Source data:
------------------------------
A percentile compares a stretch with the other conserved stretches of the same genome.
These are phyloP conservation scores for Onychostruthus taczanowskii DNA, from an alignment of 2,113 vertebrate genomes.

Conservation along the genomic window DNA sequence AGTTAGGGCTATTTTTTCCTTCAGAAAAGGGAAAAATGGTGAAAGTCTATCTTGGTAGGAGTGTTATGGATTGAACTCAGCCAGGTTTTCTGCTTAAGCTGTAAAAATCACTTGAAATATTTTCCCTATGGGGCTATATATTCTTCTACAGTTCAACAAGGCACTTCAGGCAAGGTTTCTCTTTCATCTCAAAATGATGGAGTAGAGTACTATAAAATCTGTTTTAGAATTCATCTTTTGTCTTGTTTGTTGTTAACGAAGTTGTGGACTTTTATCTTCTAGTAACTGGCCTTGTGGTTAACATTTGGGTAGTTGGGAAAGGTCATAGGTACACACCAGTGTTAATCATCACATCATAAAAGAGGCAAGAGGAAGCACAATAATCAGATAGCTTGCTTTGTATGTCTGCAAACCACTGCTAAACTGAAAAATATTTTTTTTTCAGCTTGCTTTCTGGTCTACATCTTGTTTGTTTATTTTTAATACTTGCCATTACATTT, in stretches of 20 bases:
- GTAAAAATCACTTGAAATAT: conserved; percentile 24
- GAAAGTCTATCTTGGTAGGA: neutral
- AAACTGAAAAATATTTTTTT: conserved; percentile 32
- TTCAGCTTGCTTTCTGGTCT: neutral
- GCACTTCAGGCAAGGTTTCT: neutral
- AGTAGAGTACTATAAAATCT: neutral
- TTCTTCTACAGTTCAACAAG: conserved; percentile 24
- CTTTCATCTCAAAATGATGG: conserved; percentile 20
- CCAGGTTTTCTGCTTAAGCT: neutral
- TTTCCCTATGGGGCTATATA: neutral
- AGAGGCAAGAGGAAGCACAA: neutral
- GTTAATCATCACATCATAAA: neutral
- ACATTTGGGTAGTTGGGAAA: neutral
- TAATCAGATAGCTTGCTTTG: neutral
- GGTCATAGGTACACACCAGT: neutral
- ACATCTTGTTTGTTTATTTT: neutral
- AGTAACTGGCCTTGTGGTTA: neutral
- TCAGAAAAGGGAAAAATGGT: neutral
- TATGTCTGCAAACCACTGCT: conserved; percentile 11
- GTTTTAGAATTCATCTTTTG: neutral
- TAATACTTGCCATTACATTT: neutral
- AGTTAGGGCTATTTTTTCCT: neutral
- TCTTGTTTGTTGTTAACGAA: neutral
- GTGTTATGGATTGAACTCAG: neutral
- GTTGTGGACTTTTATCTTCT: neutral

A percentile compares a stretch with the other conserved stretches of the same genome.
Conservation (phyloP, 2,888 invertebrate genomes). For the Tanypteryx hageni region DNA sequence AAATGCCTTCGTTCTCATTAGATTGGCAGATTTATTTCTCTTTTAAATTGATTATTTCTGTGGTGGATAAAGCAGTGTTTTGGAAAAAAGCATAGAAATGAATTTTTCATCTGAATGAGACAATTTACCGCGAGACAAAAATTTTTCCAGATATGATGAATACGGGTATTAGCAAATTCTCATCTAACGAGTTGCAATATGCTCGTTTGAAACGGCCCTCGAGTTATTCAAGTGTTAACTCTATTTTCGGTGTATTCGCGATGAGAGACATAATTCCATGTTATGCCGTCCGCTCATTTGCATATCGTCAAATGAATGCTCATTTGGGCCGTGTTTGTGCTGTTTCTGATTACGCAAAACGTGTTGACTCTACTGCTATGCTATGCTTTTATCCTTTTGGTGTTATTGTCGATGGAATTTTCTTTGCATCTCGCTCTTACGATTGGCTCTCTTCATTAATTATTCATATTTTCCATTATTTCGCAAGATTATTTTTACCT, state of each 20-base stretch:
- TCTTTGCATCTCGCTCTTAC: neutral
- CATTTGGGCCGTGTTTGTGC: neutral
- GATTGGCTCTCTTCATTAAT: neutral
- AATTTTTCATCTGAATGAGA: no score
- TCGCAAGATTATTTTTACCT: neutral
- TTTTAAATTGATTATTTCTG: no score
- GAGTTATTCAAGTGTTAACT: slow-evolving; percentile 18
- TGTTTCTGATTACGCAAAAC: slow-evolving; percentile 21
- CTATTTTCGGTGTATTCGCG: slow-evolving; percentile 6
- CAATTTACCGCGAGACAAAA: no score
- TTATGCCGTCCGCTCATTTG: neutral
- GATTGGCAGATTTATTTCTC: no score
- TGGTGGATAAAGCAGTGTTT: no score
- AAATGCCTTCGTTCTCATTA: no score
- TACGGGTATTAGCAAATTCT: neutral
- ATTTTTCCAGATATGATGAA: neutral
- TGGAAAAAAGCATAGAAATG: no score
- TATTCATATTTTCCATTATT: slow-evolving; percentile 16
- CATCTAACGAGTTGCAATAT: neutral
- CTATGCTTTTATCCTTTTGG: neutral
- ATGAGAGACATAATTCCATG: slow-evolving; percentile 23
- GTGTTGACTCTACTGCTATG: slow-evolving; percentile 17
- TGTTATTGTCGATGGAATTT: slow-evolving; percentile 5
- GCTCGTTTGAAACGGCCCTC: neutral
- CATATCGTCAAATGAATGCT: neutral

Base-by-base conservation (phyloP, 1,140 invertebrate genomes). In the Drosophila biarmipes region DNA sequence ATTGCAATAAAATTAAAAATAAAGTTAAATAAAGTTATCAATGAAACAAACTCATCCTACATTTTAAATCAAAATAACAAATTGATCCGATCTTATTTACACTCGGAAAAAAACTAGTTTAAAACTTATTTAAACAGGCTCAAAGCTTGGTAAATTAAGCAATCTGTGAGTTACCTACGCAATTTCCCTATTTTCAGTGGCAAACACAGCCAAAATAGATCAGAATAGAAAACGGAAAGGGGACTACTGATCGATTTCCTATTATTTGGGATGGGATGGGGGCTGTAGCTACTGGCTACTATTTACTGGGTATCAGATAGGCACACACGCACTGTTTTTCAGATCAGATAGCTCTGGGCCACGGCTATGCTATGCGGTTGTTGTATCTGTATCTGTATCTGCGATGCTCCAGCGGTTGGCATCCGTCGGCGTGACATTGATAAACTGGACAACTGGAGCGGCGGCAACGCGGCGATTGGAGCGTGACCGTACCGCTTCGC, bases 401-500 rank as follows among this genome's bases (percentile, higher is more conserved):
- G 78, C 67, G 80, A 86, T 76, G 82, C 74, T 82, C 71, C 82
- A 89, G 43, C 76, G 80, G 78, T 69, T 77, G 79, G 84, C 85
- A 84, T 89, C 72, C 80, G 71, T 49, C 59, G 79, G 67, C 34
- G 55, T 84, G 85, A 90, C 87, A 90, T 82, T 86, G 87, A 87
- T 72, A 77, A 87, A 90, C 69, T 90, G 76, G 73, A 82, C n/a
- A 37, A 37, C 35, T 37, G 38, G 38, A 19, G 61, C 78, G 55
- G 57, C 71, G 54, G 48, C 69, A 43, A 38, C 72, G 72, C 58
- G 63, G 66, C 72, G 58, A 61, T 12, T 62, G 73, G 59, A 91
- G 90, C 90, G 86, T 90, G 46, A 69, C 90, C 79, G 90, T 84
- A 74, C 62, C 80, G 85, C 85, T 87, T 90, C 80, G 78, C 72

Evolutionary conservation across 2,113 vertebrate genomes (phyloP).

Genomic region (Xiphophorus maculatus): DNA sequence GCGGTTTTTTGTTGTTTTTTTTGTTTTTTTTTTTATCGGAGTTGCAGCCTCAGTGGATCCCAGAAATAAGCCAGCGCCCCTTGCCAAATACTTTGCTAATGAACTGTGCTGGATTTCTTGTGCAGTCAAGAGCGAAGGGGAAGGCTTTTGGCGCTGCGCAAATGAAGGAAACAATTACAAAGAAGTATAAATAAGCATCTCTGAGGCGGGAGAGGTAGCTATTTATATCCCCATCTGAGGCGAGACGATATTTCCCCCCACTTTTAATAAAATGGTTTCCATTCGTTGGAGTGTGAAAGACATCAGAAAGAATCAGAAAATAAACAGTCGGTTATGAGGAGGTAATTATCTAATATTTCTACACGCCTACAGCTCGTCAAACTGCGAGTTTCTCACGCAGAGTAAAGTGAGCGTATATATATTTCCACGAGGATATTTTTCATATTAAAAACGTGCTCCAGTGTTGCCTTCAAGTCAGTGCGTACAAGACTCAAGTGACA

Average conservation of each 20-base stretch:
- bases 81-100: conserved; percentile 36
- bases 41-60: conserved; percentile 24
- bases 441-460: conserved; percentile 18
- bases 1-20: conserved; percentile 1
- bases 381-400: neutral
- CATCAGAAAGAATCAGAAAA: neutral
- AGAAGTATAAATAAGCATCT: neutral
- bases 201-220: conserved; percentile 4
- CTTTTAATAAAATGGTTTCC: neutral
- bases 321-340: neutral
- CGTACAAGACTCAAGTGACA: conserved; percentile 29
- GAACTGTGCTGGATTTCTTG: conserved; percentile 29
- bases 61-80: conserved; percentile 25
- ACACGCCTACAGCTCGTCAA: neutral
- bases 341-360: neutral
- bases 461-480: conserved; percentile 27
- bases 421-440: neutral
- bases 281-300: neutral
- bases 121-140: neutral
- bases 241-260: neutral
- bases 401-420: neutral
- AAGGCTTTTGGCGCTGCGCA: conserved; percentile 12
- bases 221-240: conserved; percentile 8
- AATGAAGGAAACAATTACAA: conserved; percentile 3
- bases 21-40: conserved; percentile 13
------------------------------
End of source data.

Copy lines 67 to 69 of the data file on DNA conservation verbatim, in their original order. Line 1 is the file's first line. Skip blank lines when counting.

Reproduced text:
Evolutionary conservation across 2,113 vertebrate genomes (phyloP).

Genomic region (Xiphophorus maculatus): DNA sequence GCGGTTTTTTGTTGTTTTTTTTGTTTTTTTTTTTATCGGAGTTGCAGCCTCAGTGGATCCCAGAAATAAGCCAGCGCCCCTTGCCAAATACTTTGCTAATGAACTGTGCTGGATTTCTTGTGCAGTCAAGAGCGAAGGGGAAGGCTTTTGGCGCTGCGCAAATGAAGGAAACAATTACAAAGAAGTATAAATAAGCATCTCTGAGGCGGGAGAGGTAGCTATTTATATCCCCATCTGAGGCGAGACGATATTTCCCCCCACTTTTAATAAAATGGTTTCCATTCGTTGGAGTGTGAAAGACATCAGAAAGAATCAGAAAATAAACAGTCGGTTATGAGGAGGTAATTATCTAATATTTCTACACGCCTACAGCTCGTCAAACTGCGAGTTTCTCACGCAGAGTAAAGTGAGCGTATATATATTTCCACGAGGATATTTTTCATATTAAAAACGTGCTCCAGTGTTGCCTTCAAGTCAGTGCGTACAAGACTCAAGTGACA

Average conservation of each 20-base stretch: